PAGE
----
Fairer Artikel über Women Against Feminism im Magazin "Time"
The charge that feminism stereotypes men as predators while reducing women to helpless victims certainly doesn’t apply to all feminists—but it’s a reasonably fair description of a large, influential, highly visible segment of modern feminism.
So lautet der Teaser zu dem Artikel, in dem es weiter heißt:
The latest skirmish on the gender battlefield is "Women Against Feminism": women and girls taking to the social media to declare that they don’t need or want feminism, usually via photos of themselves with handwritten placards. The feminist reaction has ranged from mockery to dismay to somewhat patronizing (or should that be "matronizing"?) lectures on why these dissidents are wrong. But, while the anti-feminist rebellion has its eye-rolling moments, it raises valid questions about the state of Western feminism in the 21st Century — questions that must be addressed if we are to continue making progress toward real gender equality.
Anders als in vielen von feministischer Empörung getragenen Artikeln ("Kritik? An UNS?? Wie KÖNNEN sie es wagen?"), führt das "Time"-Magazin die berechtigten Kritikpunkte auf, die diese Frauen – und natürlich viele Männer – am modernen Feminismus haben:
Many others, however, say they repudiate feminism even though — indeed, because — they support equality and female empowerment:
"I don’t need feminism because I believe in equality, not entitlements and supremacy."
"I don’t need feminism because it reinforces the men as agents/women as victims dichotomy."
"I do not need modern feminism because it has become confused with misandry which is as bad as misogyny, and whatever I want to do or be in life, I will become through my own hard work."
Or, more than once: "I don’t need feminism because egalitarianism is better!"
Again and again, the dissenters say that feminism belittles and demonizes men, treating them as presumptive rapists while encouraging women to see themselves as victims. "I am not a victim" and "I can take responsibility for my actions" are recurring themes. Many also challenge the notion that American women in the 21st century are "oppressed," defiantly asserting that "the patriarchy doesn’t exist" and "there is no rape culture."
One common response from feminists is to say that Women Against Feminism "don’t understand what feminism is" and to invoke its dictionary definition: "the theory of the political, economic, and social equality of the sexes." The new anti-feminists have a rejoinder for that, too: They’re judging modern feminism by its actions, not by the book. And here, they have a point.
Der Artikel fährt mit Beispielen für die feministische Dämonisierung von Männern fort – Beispiele, die uns nur allzu bekannt sind, weshalb ich sie hier überspringe.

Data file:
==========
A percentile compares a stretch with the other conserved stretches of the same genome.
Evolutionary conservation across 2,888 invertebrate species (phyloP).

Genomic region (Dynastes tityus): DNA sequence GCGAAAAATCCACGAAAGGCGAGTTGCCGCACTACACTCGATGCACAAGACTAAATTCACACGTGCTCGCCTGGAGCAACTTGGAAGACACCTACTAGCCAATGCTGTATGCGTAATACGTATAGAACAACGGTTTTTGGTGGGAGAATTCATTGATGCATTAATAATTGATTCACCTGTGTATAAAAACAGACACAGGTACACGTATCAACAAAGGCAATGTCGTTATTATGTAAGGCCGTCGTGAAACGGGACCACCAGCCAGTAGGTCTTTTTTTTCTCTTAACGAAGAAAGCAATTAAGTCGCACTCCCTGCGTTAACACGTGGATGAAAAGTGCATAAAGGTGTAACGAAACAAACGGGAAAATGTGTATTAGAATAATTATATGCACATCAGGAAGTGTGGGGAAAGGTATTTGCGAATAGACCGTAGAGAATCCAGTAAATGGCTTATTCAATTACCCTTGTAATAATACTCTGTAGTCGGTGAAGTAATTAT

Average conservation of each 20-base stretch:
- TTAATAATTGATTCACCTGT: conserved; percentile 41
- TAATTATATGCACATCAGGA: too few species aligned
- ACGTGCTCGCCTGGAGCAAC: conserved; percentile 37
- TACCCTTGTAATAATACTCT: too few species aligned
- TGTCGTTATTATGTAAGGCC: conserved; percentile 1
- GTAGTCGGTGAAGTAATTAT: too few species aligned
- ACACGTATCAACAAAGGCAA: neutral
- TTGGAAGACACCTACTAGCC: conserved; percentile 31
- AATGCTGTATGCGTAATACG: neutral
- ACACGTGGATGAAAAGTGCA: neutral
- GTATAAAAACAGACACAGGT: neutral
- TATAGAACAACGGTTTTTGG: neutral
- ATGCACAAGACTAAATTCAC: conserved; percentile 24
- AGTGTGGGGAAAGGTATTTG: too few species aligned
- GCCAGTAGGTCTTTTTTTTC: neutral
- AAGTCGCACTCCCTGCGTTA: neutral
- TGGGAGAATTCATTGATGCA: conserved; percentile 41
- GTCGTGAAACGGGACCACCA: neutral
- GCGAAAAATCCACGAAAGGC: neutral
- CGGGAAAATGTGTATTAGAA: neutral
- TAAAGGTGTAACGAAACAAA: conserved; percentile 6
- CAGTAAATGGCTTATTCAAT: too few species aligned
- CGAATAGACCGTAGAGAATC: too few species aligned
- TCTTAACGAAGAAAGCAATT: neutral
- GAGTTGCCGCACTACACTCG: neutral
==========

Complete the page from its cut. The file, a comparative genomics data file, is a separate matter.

On the other hand, the charge that feminism stereotypes men as predators while reducing women to helpless victims certainly doesn’t apply to all feminists — but it’s a reasonably fair description of a large, influential, highly visible segment of modern feminism.
Are Women Against Feminism ignorant and naïve to insist they are not oppressed? Perhaps some are too giddy with youthful optimism. But they make a strong argument that a "patriarchy" that lets women vote, work, attend college, get divorced, run for political office, and own businesses on the same terms as men isn’t quite living up to its label. They also raise valid questions about politicizing personal violence along gender lines; research shows that surprisingly high numbers of men may have been raped, sometimes by women.
For the most part, Women Against Feminism are quite willing to acknowledge and credit feminism’s past battles for women’s rights in the West, as well as the severe oppression women still suffer in many parts of the world. But they also say that modern Western feminism has become a divisive and sometimes hateful force, a movement that dramatically exaggerates female woes while ignoring men’s problems, stifles dissenting views, and dwells obsessively on men’s misbehavior and women’s personal wrongs. These are trends about which feminists have voiced alarm in the past — including the movement’s founding mother Betty Friedan, who tried in the 1970s to steer feminism from the path of what she called "sex/class warfare." Friedan would have been aghast had she known that, 50 years after she began her battle, feminist energies were being spent on bashing men who commit the heinous crime of taking too much space on the subway.
(...) A true equality movement would be concerned with the needs and interests of both sexes. It would, for instance, advocate for all victims of domestic and sexual violence regardless of gender — and for fairness to those accused of these offenses. It would support both women and men as workers and as parents.
Should such a movement take back feminism — or, as the new egalitarians suggest, give up on the label altogether because of its inherent connotations of advocating for women only? I’m not sure what the answer is. But Women Against Feminism are asking the right questions. And they deserve to be heard, not harangued. As one of the group’s graphics says: "I have my own mind. Please stop fem-splaining it to me."